Community living, co-operative living: why do some choose this way of life and could it be for you?
October 25, 2018
Community living, communes and hippie camps
As part of this blog, I have been exploring different ways to live an alternative lifestyle. I began with Canal boat living then last week I wrote about Motorhome living. Today I want to explore a completely different way of living and that is community or co-op living.
This way of life is certainly not for everyone, for some, it would be their idea of hell but for others, it would be their idea of total and perfect heaven.
Above: Young musicians living in a shared community in Amsterdam
“A commune (the French word appearing in the 12th century from Medieval Latin communia, meaning a large gathering of people sharing a common life; from Latin communis, things held in common) is an intentional community of people living together, sharing common interests, often having common values and beliefs, as well as shared property, possessions, resources, and, in some communes, work, income or assets.”
“In addition to the communal economy, consensus decision-making, non-hierarchical structures and ecological living have become important core principles for many communes. There are many contemporary intentional communities all over the world, a list of which can be found at the Fellowship for Intentional Community (FIC). Source Wikipedia
Europe’s Historical Role in Housing Cooperatives
“The cooperative housing movement began in Europe in the 19th century, primarily in Great Britain and France, as a means to provide affordable housing for persons whose other choices might be rental of a tenement flat from a landlord that controlled the premises much like a king controls his kingdom. Cooperatives also provided a solution to housing shortages that arose when industrial development attracted people into the cities and targeted as working-class families who could not afford to purchase a home. They offered sound shelter at affordable prices relying on self-help efforts of members to reduce costs.”
Co-operative living became especially popular during the time of the hippie movement in America in the 1960s.
At this time in my life, I am very attracted to the idea of living as part of a new age community somewhere in a beautiful part of the British countryside. Living with like-minded people, living off the land, cooking together, socialising together. Looking after livestock and exploring spirituality and creativity, whilst at the same time looking out for each other.
A great website for finding places in these communities is the Diggers and Dreamers website:
Here is a typical advert:
The surrounding 21 acres of organic land is managed primarily for nature conservation. There is a large parkland running down to Henmore Brook with a moat (an English Heritage scheduled ancient monument) and other small pastures (grazed with a local organic farmer’s sheep and cows). There is a secluded woodland with a tree circle, a community orchard and allotments with vegetables, fruit and herbs. There is a willow labyrinth and dome, a composting toilet and solar shower dome.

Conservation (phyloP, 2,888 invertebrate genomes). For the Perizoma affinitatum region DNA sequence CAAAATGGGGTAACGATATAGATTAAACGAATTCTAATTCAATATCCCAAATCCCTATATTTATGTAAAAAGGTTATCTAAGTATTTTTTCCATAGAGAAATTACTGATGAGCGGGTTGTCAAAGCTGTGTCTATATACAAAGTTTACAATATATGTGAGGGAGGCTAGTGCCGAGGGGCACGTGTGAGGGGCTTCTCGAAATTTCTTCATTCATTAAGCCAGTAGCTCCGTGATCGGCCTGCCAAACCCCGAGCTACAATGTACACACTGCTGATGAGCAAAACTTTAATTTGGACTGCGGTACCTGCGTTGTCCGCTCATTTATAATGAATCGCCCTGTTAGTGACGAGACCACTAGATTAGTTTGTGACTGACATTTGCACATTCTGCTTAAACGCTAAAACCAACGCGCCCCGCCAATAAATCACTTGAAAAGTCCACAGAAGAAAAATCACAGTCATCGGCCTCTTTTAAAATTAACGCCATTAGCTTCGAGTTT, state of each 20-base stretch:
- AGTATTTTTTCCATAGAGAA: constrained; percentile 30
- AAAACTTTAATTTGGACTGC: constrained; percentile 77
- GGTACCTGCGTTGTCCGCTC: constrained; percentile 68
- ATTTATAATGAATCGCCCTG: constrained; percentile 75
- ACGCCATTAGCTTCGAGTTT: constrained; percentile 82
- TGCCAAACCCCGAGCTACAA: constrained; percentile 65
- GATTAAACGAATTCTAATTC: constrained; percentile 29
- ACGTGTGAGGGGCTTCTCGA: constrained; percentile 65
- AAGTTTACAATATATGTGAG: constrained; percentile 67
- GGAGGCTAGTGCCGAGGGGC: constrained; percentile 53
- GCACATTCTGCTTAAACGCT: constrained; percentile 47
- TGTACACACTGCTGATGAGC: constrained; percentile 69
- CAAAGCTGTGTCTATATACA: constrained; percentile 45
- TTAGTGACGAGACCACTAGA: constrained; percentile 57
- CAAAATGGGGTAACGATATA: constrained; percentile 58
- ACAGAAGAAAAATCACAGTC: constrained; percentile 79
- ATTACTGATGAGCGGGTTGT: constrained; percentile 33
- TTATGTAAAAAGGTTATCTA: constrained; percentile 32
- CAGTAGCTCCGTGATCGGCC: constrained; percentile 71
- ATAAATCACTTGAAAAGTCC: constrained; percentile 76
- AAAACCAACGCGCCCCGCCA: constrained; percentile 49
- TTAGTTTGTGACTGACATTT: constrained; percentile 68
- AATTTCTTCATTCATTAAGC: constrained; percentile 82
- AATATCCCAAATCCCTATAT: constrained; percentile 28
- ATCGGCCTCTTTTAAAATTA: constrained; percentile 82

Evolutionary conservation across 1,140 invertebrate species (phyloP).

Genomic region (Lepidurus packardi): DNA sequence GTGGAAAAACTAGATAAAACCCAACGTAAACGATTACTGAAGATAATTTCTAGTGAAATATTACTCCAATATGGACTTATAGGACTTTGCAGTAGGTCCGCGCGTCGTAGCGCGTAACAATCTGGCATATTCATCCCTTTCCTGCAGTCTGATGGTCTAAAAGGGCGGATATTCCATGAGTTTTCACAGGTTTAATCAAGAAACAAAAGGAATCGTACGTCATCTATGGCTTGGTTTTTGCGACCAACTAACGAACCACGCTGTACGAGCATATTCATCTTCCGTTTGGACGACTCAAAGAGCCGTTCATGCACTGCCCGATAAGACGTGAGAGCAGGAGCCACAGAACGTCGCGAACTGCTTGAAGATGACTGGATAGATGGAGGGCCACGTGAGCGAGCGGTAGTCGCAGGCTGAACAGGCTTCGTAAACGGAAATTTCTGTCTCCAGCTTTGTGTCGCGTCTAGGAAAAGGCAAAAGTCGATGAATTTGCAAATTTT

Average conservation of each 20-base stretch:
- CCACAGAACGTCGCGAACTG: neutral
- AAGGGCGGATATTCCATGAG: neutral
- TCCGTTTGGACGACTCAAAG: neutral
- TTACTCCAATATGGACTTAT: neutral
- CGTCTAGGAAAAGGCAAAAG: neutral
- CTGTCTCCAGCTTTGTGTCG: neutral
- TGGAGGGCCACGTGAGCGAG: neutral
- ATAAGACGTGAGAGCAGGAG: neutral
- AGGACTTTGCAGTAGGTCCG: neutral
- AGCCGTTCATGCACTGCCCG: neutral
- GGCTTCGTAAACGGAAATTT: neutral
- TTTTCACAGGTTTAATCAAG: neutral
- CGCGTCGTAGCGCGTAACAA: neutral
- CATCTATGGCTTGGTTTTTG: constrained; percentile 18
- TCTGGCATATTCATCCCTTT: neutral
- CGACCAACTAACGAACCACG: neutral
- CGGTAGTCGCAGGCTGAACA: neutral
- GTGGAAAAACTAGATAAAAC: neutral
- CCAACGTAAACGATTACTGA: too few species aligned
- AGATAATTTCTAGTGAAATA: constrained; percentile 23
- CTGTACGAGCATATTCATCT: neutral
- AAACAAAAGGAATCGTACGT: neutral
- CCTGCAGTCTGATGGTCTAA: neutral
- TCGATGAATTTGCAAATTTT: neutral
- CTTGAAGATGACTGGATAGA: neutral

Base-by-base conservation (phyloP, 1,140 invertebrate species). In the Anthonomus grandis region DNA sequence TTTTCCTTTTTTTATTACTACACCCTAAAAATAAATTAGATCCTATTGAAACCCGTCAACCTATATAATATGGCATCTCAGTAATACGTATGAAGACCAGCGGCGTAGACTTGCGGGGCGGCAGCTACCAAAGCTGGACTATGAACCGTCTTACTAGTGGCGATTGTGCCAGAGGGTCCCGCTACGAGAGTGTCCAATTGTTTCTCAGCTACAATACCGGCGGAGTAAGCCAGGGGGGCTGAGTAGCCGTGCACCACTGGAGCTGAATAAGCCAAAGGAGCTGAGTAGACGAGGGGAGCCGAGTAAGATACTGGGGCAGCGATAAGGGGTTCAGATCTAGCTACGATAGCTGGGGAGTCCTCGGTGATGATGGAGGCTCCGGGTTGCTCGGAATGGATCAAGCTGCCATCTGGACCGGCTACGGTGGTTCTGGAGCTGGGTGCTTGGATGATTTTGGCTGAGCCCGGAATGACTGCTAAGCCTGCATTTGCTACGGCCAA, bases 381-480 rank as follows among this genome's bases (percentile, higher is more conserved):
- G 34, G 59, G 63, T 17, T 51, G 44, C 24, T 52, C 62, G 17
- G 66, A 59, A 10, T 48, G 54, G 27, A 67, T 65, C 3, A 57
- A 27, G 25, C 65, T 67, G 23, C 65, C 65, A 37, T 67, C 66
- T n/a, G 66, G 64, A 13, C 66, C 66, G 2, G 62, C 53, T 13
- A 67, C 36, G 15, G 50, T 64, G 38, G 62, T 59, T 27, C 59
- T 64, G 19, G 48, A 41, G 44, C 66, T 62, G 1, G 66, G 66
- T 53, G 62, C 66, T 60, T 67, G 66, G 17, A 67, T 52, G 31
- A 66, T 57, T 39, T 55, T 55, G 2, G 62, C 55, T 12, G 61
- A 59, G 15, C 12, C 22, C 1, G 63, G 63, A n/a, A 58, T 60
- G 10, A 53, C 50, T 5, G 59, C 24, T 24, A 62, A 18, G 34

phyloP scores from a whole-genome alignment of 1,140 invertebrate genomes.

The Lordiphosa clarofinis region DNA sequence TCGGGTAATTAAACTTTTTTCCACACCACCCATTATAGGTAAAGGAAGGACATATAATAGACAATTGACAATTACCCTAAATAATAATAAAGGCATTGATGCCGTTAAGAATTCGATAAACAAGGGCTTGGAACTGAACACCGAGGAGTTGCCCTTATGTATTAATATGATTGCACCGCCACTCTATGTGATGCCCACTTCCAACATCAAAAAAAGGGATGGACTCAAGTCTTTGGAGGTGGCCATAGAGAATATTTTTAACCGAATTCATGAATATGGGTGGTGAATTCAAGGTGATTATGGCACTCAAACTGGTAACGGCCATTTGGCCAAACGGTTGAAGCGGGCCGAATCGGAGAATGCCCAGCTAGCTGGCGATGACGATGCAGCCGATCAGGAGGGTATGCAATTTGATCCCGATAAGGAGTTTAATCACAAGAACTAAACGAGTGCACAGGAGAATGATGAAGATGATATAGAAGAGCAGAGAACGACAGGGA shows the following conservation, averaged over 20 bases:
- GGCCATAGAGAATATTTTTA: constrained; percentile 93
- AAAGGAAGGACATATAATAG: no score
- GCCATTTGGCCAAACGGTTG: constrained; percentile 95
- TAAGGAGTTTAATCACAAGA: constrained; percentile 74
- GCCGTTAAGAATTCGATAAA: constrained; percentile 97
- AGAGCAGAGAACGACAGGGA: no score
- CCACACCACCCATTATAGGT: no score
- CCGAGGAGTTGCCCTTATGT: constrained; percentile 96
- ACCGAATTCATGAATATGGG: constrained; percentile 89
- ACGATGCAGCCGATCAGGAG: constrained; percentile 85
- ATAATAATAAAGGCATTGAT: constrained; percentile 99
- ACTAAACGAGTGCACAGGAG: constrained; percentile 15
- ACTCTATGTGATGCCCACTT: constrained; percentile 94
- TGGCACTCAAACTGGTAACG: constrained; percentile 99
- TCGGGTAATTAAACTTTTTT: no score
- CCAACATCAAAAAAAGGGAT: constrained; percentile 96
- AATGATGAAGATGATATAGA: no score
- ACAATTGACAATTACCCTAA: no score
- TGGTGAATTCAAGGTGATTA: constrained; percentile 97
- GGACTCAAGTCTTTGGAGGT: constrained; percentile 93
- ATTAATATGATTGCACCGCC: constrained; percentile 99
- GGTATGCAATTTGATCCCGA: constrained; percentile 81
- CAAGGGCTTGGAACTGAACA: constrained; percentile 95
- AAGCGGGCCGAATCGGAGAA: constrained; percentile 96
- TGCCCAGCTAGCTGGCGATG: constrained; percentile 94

Members of the community own 900+ year leases on the 8 individual homes and each home has private use of a small garden. We set up in 1997 around principles of natural parenting and home-education. We aim for a diverse group of people of a variety of ages, including singles, couples and families with children, with home-owning members as well as tenants and non-member lodgers. Most people are employed off-site but some are based from home. We have the advantage of being able to enjoy our independent lives with privacy when we want it, whilst also living within a mutually supportive and sociable community.
We have community work days and business meetings once a month and occasional ‘sharing’ meetings. Important decisions are taken by consensus and general management is carried out by land, maintenance, finance and administration teams. We have a minimum co-op work requirement for every resident with an expectation of everyone doing a fair share and we understand that nothing gets done unless we all contribute. We expect people to participate regularly in co-op meetings but they are not compulsory.
We are not open to the public but offer guided walks and workshops for groups of 6 people or more. We also host and run various camps during the spring and summer and are happy to consider hosting new groups for camps.
Opportunities arise from time to time to buy, rent or lodge here. If you are interested in visiting with a view to going on our waiting list, do email us for further details.
There are currently two properties for sale and a room to rent, see “Places Needing Members”.
5 Reasons To Consider Joining A Cohousing Community
“Just as a home is more than its walls and windows, cohousing homes are more than standard condos. To the people who create, join and live cohousing communities, they join an active and involved community of neighbours who know and care about each other and together live more consciously of one another and the earth. Cohousing has grown over the past 25 years to over 160 communities nationwide and the communities range from urban, suburban, or rural; new construction or repurposed; senior-specific or intergenerational. Successful communities generally share 5 key characteristics that may tempt you to consider a cohousing community for your next move.”
1. FOCUS ON SUSTAINABILITY